HTML

HTML is the backbone of every website, consisting of the tags of form elements, scripts, tables, images, etc. Each element must have a proper placement for it to display properly on every browser.

MetaTag

 MetaTags are HTML tags that describe your website. Meta tags are used to describe a website. They provide a summary of a site’s content and a few keywords that will help search engines identify what a site is about.  

Navigation 

Navigation, also called navigational aids, is how users can move through your website and find the information they’re looking for. It allows users to easily move from page to page and keep them from getting lost. Good navigation should be as invisible as possible, transparently guiding users to exactly what they want without making it obvious that it’s doing so.

OOTB 

The term “out of the box” (OOTB) refers to a situation where everything has been prepared for us and we just need to use it. This is normally used for consumer products. A refrigerator is an OOTB feature that gives cold water, at the press of a button.

Opening/Closing Tags 

Opening tags are HTML elements placed inside the head section of an HTML document. Closing tags are placed at the end of an HTML element, while nested tags are placed inside other elements.

P

Page Template 

Page Template is one of the most popular WordPress template tags. It’s used to change the output of a page by altering the parameters passed into the theme files.

Plugin 

A plugin is a small program written in code that will add functionality to your website. The three most popular platforms are WordPress, Blogger.com, and Tumblr.com, but the WordPress platform has the most options for plugins. 

Redirects 

Redirects are a method a website owner can use to point from one URL to another. They can be used for a variety of reasons including rebranding, moving the location of files/folders, or merging duplicate content into one page. They can also be used as a security measure for preventing certain pages from being accessed via the web.

Registrar 

The Registrar is the organization or individual responsible for keeping records of Domain names.

SAAS Platforms 

SAAS stands for ‘Software as a Service’ and is a delivery model for cloud-based solutions. It allows customers to access applications and services over the Internet.  As compared to traditional software, SaaS applications and services are available on-demand and the consumers do not have to install any software.

Server 

A server is a computer or device connected to the World Wide Web (WWW) to serve web pages and other data to requesting clients. A web server responds to client requests, performs various types of content adaptation, and forwards client information to the appropriate destination. These requests are received via network connections, usually over an Internet Protocol (IP) network.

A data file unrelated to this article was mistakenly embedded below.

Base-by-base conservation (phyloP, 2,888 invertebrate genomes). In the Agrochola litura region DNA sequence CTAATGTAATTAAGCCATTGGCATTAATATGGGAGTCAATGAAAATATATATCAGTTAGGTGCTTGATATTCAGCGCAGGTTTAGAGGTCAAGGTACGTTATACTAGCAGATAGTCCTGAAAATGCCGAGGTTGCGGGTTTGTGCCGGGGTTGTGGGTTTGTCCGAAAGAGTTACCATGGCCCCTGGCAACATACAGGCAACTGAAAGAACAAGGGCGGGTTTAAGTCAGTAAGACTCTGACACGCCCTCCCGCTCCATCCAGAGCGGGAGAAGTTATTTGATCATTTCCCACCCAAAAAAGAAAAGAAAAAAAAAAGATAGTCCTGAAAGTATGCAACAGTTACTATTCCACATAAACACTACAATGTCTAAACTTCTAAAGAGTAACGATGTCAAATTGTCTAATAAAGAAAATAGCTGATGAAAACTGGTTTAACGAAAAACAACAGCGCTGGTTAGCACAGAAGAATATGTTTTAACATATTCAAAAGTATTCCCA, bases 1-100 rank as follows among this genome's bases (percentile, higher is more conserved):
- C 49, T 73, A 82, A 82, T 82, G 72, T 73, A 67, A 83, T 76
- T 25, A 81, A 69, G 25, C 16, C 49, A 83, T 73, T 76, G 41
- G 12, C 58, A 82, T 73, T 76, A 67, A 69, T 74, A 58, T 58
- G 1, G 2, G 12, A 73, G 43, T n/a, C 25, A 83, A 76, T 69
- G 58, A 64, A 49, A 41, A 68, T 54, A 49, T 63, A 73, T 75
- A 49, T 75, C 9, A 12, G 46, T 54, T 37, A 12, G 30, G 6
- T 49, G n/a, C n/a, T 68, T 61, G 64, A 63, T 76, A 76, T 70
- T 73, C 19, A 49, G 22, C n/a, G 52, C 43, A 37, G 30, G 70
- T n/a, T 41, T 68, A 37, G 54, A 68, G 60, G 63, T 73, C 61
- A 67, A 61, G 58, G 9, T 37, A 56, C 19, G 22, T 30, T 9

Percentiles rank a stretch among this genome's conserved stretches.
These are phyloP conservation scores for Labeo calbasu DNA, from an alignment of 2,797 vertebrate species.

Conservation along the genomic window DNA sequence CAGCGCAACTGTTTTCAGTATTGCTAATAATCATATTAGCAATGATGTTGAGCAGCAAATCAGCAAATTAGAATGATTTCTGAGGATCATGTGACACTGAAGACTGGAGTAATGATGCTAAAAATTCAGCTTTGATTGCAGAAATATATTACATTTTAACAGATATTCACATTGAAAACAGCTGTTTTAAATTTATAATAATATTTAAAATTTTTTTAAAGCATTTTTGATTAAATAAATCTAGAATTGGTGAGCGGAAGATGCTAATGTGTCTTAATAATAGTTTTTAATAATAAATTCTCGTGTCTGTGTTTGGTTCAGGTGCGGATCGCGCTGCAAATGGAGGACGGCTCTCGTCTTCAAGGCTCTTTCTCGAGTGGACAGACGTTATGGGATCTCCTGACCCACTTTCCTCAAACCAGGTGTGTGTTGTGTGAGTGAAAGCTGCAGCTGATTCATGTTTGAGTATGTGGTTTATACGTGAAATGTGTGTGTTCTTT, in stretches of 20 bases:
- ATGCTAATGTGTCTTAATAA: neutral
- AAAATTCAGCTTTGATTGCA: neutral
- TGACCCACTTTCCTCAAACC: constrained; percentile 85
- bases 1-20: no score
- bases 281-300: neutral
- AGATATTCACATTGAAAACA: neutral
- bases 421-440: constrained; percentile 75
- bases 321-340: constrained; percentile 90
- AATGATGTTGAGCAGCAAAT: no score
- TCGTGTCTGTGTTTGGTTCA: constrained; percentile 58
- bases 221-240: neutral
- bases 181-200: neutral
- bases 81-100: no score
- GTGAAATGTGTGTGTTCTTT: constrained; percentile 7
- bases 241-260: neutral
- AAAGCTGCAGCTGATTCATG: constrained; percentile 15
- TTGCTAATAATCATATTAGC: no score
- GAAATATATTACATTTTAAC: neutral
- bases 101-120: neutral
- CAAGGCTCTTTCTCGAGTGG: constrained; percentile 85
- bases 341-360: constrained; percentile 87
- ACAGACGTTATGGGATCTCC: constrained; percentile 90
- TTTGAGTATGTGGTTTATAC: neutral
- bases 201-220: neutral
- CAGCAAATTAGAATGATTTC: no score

Sitemap 

A sitemap is an HTML file that lists the pages on your site, their URLs and it is used by search engines, so they can easily crawl your site. A sitemap can be thought of as a map of your website, where it explains how each page relates to the other. The sitemap does not display anything to users. You can also use categories or tags but they are not considered as effective as sitemaps.

Slider

An interactive element is created by combining two different HTML elements, a container element, and a decoration element. This allows for a much more visual/interactive experience versus the standard static piece of content. There are multiple common uses, such as featured products/services, testimonials, and it’s also commonly used in one-page websites.

U

UI 

UI is short for User Interface. With the right set of components, users can interact with your website or application. It has two major parts: how it looks, and how it behaves.

UX 

User experience (UX) is the term used for describing an individual’s feelings and attitudes about using a particular product, system, or service. It is the overall design and feel of a website, application, or digital device concerning how easy it is to use and learn. UX is all the elements that work together on a website, app, or digital device to deliver top-notch user satisfaction.

Widgets 

A widget is a small, single-use program written in a language such as JavaScript. Widget engines are used to insert the processed code, which may include HTML and CSS, into a webpage.

Wireframe

The wireframe is a graphical framework that enables us to plan out our website in advance. It maps the structure of your website including the relationship between its elements and serves as a template. You can create wireframes in just about any kind of software program. The most important thing is that it helps you to conceptualize what goes into your website before you dive into designing it.

WYSIWYG

WYSIWYG (What You See is What You Get) is a set of software development techniques aimed at increasing user productivity and application usability. It was intended to give users the same editing experiences that they were familiar with from using desktop publishing packages such as MacPublisher, MacDraw, PageMaker, and QuarkXpress and allow them to operate without learning the underlying programming language (usually some variant of HTML). WYSIWYG currently describes almost all modern web-based editors and authoring systems.